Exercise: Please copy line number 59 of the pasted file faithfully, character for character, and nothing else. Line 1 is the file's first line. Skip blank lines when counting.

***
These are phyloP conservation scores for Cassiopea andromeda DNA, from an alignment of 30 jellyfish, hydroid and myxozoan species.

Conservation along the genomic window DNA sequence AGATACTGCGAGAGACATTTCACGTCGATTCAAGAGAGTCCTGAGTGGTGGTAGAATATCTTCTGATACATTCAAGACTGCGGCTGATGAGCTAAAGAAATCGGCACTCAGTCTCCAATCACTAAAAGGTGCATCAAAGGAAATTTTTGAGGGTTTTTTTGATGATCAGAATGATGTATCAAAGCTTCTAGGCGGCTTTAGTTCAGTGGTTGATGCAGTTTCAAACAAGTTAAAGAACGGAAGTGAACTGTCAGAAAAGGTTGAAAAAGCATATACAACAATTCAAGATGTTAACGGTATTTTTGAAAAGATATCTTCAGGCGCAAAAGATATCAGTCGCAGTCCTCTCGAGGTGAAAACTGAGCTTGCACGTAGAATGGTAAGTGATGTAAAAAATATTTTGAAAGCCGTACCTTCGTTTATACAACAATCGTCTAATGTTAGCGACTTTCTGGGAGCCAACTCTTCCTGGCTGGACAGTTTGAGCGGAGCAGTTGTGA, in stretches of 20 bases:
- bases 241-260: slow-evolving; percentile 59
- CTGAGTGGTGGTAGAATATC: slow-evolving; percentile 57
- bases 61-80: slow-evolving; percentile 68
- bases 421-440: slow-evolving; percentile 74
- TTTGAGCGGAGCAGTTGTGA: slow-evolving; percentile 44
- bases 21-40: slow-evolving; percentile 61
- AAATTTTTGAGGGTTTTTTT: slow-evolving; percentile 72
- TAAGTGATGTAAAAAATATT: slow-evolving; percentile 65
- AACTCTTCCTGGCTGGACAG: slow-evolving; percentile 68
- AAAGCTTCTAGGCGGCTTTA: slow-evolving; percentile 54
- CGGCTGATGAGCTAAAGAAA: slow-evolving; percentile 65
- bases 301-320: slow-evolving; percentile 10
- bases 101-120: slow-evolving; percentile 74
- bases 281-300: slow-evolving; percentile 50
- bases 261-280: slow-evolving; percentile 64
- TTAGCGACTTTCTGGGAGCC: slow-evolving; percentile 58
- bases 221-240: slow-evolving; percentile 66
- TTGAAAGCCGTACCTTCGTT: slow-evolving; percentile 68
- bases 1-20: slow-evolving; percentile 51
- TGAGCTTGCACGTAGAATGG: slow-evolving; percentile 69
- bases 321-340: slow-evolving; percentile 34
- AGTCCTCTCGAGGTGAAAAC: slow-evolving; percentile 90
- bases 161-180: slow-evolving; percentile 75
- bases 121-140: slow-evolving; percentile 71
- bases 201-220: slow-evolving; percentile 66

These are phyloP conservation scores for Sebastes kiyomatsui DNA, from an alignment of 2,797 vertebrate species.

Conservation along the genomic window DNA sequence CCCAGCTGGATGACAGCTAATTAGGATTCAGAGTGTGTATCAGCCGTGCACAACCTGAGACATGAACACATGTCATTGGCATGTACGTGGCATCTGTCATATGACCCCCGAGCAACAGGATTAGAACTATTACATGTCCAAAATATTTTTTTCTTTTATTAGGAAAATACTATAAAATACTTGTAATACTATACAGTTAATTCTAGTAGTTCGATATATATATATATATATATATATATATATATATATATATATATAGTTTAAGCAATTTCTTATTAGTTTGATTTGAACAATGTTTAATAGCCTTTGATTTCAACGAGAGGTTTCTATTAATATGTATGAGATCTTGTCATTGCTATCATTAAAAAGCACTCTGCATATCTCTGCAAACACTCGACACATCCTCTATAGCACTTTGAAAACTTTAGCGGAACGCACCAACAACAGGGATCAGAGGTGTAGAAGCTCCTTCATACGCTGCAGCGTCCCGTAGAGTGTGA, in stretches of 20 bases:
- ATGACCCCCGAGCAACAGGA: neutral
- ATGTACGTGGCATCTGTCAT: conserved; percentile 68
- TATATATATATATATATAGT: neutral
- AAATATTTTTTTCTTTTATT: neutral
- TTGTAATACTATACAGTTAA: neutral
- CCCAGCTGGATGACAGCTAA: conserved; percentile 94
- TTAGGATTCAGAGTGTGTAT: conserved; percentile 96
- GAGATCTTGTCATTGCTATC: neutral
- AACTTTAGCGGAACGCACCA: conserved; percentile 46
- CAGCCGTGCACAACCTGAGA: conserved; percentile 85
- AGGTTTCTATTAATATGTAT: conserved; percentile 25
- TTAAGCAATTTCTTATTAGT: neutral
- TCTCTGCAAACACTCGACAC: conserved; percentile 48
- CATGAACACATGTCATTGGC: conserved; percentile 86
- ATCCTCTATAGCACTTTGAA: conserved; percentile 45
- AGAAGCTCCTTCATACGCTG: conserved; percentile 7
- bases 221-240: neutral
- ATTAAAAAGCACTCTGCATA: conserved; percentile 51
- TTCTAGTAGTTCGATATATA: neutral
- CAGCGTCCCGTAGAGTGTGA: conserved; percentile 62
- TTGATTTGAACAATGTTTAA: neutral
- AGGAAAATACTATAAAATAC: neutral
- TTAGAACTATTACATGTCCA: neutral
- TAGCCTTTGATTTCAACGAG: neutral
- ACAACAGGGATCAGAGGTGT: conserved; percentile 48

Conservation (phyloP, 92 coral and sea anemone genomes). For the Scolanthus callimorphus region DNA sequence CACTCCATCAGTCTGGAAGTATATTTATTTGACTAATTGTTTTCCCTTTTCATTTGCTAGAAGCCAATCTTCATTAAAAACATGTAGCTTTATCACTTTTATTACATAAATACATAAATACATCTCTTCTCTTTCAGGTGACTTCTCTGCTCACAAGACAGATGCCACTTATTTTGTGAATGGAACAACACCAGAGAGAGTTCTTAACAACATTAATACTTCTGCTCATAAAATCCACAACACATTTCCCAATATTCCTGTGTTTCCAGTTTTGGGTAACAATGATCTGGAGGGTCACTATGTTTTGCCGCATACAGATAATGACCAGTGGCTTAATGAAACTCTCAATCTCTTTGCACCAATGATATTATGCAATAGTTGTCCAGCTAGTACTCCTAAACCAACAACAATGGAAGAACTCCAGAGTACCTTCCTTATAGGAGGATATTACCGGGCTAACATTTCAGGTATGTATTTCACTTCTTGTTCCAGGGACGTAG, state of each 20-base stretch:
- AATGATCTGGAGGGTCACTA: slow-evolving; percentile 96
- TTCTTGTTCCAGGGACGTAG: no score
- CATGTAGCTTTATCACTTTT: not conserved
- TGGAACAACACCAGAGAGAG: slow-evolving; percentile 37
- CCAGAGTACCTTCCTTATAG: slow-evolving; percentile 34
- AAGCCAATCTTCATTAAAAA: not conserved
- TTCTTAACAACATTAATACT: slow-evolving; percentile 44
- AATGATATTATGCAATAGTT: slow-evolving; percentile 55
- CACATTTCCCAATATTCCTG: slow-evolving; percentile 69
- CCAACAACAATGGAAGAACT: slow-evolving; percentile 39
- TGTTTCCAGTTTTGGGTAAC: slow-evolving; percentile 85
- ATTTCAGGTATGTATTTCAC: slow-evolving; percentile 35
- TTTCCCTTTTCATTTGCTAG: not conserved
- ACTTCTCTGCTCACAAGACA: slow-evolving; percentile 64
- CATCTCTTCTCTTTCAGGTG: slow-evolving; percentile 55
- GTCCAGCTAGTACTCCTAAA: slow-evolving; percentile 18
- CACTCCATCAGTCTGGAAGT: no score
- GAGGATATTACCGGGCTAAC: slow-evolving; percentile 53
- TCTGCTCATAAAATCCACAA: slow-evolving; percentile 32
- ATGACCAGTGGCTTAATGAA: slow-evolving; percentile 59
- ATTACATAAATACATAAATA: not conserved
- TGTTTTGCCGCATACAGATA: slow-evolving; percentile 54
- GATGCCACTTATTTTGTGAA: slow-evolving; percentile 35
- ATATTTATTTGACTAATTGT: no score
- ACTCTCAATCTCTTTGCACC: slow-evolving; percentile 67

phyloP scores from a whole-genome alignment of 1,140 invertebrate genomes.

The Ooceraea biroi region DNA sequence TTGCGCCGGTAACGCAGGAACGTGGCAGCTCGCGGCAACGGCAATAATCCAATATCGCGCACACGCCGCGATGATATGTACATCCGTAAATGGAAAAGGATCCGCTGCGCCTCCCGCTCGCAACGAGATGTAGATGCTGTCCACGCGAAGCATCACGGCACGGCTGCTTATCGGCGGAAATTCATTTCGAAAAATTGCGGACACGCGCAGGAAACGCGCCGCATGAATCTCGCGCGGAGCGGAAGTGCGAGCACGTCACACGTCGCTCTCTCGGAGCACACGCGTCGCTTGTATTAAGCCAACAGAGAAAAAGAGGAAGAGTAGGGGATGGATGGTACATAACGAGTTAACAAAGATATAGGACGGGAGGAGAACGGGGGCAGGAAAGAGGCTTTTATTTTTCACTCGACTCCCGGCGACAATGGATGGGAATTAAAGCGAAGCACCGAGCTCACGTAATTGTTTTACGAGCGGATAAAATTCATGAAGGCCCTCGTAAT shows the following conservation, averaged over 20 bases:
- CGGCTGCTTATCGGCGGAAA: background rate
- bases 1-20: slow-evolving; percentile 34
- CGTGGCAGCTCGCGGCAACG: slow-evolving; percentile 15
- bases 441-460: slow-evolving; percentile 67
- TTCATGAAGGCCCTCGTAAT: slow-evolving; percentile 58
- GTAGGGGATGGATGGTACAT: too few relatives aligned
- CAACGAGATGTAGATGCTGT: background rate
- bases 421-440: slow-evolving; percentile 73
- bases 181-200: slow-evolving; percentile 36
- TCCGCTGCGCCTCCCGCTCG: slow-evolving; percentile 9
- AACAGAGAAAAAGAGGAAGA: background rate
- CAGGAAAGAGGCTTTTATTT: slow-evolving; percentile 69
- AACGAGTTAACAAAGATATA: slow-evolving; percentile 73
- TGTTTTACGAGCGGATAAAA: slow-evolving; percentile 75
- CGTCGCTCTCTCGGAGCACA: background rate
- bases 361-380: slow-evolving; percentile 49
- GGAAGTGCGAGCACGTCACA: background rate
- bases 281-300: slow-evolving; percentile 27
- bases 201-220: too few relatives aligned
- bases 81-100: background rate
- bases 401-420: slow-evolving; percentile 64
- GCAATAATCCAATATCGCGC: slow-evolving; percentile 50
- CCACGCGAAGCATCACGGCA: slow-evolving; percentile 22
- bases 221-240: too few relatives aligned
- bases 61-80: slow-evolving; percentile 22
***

- TGGAACAACACCAGAGAGAG: slow-evolving; percentile 37